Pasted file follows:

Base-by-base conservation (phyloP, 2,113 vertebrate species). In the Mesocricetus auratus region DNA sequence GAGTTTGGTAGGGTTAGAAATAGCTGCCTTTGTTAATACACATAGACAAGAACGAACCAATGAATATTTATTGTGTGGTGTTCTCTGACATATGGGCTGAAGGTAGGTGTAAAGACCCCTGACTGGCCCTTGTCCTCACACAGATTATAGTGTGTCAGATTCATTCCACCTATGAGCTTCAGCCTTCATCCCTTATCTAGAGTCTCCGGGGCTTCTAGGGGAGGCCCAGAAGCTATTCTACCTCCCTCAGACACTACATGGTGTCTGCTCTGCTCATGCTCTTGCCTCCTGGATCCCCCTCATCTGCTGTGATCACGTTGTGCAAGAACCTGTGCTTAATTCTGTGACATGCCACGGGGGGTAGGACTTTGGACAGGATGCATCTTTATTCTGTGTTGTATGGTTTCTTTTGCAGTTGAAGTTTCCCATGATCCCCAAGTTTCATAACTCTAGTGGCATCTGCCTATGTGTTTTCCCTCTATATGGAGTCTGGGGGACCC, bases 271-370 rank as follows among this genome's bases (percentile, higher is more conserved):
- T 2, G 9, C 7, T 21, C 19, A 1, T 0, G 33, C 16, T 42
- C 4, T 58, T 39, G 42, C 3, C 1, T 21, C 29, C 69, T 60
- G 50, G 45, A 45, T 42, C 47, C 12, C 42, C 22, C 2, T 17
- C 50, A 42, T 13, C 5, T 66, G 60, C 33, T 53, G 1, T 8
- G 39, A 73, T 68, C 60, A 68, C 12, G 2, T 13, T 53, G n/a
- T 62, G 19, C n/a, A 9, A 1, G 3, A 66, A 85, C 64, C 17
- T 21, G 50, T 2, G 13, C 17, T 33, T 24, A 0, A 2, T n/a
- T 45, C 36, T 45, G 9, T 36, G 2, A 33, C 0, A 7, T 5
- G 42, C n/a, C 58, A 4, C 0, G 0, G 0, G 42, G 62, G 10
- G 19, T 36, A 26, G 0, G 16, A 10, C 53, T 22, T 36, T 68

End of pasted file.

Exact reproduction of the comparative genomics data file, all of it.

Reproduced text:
Base-by-base conservation (phyloP, 2,113 vertebrate species). In the Mesocricetus auratus region DNA sequence GAGTTTGGTAGGGTTAGAAATAGCTGCCTTTGTTAATACACATAGACAAGAACGAACCAATGAATATTTATTGTGTGGTGTTCTCTGACATATGGGCTGAAGGTAGGTGTAAAGACCCCTGACTGGCCCTTGTCCTCACACAGATTATAGTGTGTCAGATTCATTCCACCTATGAGCTTCAGCCTTCATCCCTTATCTAGAGTCTCCGGGGCTTCTAGGGGAGGCCCAGAAGCTATTCTACCTCCCTCAGACACTACATGGTGTCTGCTCTGCTCATGCTCTTGCCTCCTGGATCCCCCTCATCTGCTGTGATCACGTTGTGCAAGAACCTGTGCTTAATTCTGTGACATGCCACGGGGGGTAGGACTTTGGACAGGATGCATCTTTATTCTGTGTTGTATGGTTTCTTTTGCAGTTGAAGTTTCCCATGATCCCCAAGTTTCATAACTCTAGTGGCATCTGCCTATGTGTTTTCCCTCTATATGGAGTCTGGGGGACCC, bases 271-370 rank as follows among this genome's bases (percentile, higher is more conserved):
- T 2, G 9, C 7, T 21, C 19, A 1, T 0, G 33, C 16, T 42
- C 4, T 58, T 39, G 42, C 3, C 1, T 21, C 29, C 69, T 60
- G 50, G 45, A 45, T 42, C 47, C 12, C 42, C 22, C 2, T 17
- C 50, A 42, T 13, C 5, T 66, G 60, C 33, T 53, G 1, T 8
- G 39, A 73, T 68, C 60, A 68, C 12, G 2, T 13, T 53, G n/a
- T 62, G 19, C n/a, A 9, A 1, G 3, A 66, A 85, C 64, C 17
- T 21, G 50, T 2, G 13, C 17, T 33, T 24, A 0, A 2, T n/a
- T 45, C 36, T 45, G 9, T 36, G 2, A 33, C 0, A 7, T 5
- G 42, C n/a, C 58, A 4, C 0, G 0, G 0, G 42, G 62, G 10
- G 19, T 36, A 26, G 0, G 16, A 10, C 53, T 22, T 36, T 68